ZOO at St Cuthberts
Sunday 7th August 22.00
We spend a long time wading through the Edinburgh Fringe brochure searching for interesting looking shows. Two are certain
to attract our attention, one being site-specific. Generally, this indicates an interesting theatrical space even if sometimes the
show itself may be dull (though often it doesn’t).
We can’t claim to know about Bulgakov’s “The Master And Margarita” but the setting of St Cuthbert’s churchyard proved too
enticing to be missed.
I was expecting it to take place outside the church but as the rain was pouring down I was delighted it all took place indoors.
These events can be nerve-wracking for the audience but the instructions were always clear and concise and we were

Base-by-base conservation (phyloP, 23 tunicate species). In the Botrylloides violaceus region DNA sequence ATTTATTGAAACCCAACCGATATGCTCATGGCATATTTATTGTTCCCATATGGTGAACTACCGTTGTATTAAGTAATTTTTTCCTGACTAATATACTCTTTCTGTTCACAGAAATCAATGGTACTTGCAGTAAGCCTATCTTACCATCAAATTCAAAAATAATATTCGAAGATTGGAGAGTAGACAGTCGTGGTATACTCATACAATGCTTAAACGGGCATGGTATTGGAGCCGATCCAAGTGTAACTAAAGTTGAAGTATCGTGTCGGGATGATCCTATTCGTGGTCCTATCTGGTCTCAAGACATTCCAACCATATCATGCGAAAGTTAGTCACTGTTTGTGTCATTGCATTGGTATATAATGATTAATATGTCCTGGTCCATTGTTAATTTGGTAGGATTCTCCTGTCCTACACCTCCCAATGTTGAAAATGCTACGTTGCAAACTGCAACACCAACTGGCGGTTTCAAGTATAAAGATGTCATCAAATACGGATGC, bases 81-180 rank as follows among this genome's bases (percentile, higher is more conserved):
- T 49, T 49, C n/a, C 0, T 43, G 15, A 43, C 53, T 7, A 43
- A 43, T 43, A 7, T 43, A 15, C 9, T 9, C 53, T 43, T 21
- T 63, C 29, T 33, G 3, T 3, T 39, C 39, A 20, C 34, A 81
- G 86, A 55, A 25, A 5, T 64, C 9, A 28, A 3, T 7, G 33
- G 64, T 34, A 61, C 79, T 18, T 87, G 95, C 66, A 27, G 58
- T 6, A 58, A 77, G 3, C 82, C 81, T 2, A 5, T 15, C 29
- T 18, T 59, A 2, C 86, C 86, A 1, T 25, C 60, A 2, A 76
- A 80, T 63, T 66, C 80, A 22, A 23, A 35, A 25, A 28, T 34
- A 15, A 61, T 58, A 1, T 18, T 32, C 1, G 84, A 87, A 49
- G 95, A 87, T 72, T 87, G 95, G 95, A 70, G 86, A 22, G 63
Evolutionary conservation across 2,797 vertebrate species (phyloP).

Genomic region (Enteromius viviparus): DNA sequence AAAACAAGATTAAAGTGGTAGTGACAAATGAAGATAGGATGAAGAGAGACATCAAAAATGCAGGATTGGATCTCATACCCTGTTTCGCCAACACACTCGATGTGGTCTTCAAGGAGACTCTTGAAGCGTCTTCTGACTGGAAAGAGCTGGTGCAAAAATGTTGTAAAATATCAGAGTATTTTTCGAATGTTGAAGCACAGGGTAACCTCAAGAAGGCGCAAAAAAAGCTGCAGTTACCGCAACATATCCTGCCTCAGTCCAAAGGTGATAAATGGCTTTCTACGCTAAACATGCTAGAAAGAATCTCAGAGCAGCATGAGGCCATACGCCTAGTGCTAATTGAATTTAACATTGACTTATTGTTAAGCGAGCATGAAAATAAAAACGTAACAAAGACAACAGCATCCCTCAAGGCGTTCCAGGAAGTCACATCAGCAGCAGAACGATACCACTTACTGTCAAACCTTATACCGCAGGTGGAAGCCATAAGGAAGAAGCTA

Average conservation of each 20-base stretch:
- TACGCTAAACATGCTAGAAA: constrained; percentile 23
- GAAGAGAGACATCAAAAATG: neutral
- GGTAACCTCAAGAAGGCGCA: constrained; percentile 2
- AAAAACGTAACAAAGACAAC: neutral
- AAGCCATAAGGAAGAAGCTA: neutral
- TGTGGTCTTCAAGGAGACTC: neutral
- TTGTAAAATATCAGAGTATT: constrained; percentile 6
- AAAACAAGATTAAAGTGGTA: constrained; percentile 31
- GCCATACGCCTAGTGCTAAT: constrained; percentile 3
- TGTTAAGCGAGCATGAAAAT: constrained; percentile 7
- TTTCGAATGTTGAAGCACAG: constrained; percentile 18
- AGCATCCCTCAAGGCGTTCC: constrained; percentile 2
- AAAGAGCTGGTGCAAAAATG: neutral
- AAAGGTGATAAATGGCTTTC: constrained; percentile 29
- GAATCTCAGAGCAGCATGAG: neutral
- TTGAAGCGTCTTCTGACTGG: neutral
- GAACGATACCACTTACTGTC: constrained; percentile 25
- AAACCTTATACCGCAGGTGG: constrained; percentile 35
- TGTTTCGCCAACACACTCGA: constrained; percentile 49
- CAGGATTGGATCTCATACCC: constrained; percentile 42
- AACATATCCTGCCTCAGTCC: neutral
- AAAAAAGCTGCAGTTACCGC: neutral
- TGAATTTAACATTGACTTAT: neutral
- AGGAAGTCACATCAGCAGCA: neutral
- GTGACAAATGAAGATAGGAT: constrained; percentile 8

never asked to do anything we weren’t comfortable with.
The downside of these event, especially in churches, is that the acoustics aren’t always great. In a piece where you don’t
know the plot well it did get a little confusing, especially as there were 2 different stories being told here. However, the
Sleepless Theatre company did such a good job of providing visual spectacle and interesting scenarios that you never lost
interest in the story.
The cast is uniformally excellent but what was unexpectedly impressive was the quality of musicanship throughout. Music is an integral part of the production and the harmonies produced at the climax of the piece produced a truly magical moment and a tear to my eye.
I can’t claim that I fully understood the nuances of the plot but that didn’t matter. Artistic Director Helena Jackson ensured that there was more than enough going on in front of you to keep your attention and helped to create a highly enjoyable and unique Edinburgh event.
The fact that I had a great time despite thinking as it started that I had lost my mobile phone, (which I later recovered) only proved what a great job everyone involved with the show did..
Well done to all concerned.